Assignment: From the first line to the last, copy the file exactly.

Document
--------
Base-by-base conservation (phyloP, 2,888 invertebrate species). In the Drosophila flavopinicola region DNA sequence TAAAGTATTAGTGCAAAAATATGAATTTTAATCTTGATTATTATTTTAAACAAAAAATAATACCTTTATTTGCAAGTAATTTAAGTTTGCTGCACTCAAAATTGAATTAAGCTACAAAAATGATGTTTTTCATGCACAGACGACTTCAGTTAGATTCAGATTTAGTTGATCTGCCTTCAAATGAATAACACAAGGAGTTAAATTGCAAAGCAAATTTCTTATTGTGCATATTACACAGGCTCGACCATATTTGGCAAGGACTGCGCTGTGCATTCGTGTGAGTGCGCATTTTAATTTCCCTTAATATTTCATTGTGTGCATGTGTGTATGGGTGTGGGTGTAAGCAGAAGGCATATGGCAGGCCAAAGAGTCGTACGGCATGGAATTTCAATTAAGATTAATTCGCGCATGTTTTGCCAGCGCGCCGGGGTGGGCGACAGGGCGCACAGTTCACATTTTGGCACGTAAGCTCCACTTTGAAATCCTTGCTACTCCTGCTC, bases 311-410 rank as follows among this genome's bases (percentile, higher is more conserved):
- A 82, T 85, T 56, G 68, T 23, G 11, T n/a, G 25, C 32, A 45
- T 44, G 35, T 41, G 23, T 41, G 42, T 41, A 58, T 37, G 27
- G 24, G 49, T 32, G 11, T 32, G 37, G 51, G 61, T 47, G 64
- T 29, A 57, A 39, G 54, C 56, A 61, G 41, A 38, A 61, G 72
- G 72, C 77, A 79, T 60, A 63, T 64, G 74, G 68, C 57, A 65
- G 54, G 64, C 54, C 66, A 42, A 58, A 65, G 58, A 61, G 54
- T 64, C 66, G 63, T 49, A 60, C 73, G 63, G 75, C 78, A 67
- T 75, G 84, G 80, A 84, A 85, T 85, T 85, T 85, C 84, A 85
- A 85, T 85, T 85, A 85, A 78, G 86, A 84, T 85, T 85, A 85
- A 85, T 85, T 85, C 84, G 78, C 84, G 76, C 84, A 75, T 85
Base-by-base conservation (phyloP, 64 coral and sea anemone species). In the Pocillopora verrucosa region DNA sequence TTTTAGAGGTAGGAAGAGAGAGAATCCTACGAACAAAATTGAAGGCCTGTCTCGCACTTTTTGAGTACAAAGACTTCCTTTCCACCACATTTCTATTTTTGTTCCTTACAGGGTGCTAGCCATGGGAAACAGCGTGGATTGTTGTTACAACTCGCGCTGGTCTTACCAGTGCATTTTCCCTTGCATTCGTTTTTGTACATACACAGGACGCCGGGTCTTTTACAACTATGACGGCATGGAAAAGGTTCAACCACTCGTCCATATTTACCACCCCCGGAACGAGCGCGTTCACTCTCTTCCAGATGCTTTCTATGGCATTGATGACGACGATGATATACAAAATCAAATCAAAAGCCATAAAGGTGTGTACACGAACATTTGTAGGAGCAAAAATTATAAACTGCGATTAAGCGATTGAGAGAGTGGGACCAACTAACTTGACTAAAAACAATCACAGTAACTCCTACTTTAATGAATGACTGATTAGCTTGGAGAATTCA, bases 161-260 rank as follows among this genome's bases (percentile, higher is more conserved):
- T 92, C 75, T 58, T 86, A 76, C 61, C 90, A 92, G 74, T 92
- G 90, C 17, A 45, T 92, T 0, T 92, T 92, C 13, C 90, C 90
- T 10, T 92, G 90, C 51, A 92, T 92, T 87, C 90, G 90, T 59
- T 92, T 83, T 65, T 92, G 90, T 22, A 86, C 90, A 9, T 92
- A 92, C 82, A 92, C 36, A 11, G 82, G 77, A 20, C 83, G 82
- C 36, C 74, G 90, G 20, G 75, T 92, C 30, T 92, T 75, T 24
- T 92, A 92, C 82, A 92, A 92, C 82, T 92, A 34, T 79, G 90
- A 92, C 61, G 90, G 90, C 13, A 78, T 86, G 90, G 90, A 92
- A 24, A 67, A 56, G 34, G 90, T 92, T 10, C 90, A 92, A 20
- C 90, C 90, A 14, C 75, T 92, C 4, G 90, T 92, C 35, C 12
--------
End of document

Base-by-base conservation (phyloP, 2,888 invertebrate species). In the Drosophila flavopinicola region DNA sequence TAAAGTATTAGTGCAAAAATATGAATTTTAATCTTGATTATTATTTTAAACAAAAAATAATACCTTTATTTGCAAGTAATTTAAGTTTGCTGCACTCAAAATTGAATTAAGCTACAAAAATGATGTTTTTCATGCACAGACGACTTCAGTTAGATTCAGATTTAGTTGATCTGCCTTCAAATGAATAACACAAGGAGTTAAATTGCAAAGCAAATTTCTTATTGTGCATATTACACAGGCTCGACCATATTTGGCAAGGACTGCGCTGTGCATTCGTGTGAGTGCGCATTTTAATTTCCCTTAATATTTCATTGTGTGCATGTGTGTATGGGTGTGGGTGTAAGCAGAAGGCATATGGCAGGCCAAAGAGTCGTACGGCATGGAATTTCAATTAAGATTAATTCGCGCATGTTTTGCCAGCGCGCCGGGGTGGGCGACAGGGCGCACAGTTCACATTTTGGCACGTAAGCTCCACTTTGAAATCCTTGCTACTCCTGCTC, bases 311-410 rank as follows among this genome's bases (percentile, higher is more conserved):
- A 82, T 85, T 56, G 68, T 23, G 11, T n/a, G 25, C 32, A 45
- T 44, G 35, T 41, G 23, T 41, G 42, T 41, A 58, T 37, G 27
- G 24, G 49, T 32, G 11, T 32, G 37, G 51, G 61, T 47, G 64
- T 29, A 57, A 39, G 54, C 56, A 61, G 41, A 38, A 61, G 72
- G 72, C 77, A 79, T 60, A 63, T 64, G 74, G 68, C 57, A 65
- G 54, G 64, C 54, C 66, A 42, A 58, A 65, G 58, A 61, G 54
- T 64, C 66, G 63, T 49, A 60, C 73, G 63, G 75, C 78, A 67
- T 75, G 84, G 80, A 84, A 85, T 85, T 85, T 85, C 84, A 85
- A 85, T 85, T 85, A 85, A 78, G 86, A 84, T 85, T 85, A 85
- A 85, T 85, T 85, C 84, G 78, C 84, G 76, C 84, A 75, T 85
Base-by-base conservation (phyloP, 64 coral and sea anemone species). In the Pocillopora verrucosa region DNA sequence TTTTAGAGGTAGGAAGAGAGAGAATCCTACGAACAAAATTGAAGGCCTGTCTCGCACTTTTTGAGTACAAAGACTTCCTTTCCACCACATTTCTATTTTTGTTCCTTACAGGGTGCTAGCCATGGGAAACAGCGTGGATTGTTGTTACAACTCGCGCTGGTCTTACCAGTGCATTTTCCCTTGCATTCGTTTTTGTACATACACAGGACGCCGGGTCTTTTACAACTATGACGGCATGGAAAAGGTTCAACCACTCGTCCATATTTACCACCCCCGGAACGAGCGCGTTCACTCTCTTCCAGATGCTTTCTATGGCATTGATGACGACGATGATATACAAAATCAAATCAAAAGCCATAAAGGTGTGTACACGAACATTTGTAGGAGCAAAAATTATAAACTGCGATTAAGCGATTGAGAGAGTGGGACCAACTAACTTGACTAAAAACAATCACAGTAACTCCTACTTTAATGAATGACTGATTAGCTTGGAGAATTCA, bases 161-260 rank as follows among this genome's bases (percentile, higher is more conserved):
- T 92, C 75, T 58, T 86, A 76, C 61, C 90, A 92, G 74, T 92
- G 90, C 17, A 45, T 92, T 0, T 92, T 92, C 13, C 90, C 90
- T 10, T 92, G 90, C 51, A 92, T 92, T 87, C 90, G 90, T 59
- T 92, T 83, T 65, T 92, G 90, T 22, A 86, C 90, A 9, T 92
- A 92, C 82, A 92, C 36, A 11, G 82, G 77, A 20, C 83, G 82
- C 36, C 74, G 90, G 20, G 75, T 92, C 30, T 92, T 75, T 24
- T 92, A 92, C 82, A 92, A 92, C 82, T 92, A 34, T 79, G 90
- A 92, C 61, G 90, G 90, C 13, A 78, T 86, G 90, G 90, A 92
- A 24, A 67, A 56, G 34, G 90, T 92, T 10, C 90, A 92, A 20
- C 90, C 90, A 14, C 75, T 92, C 4, G 90, T 92, C 35, C 12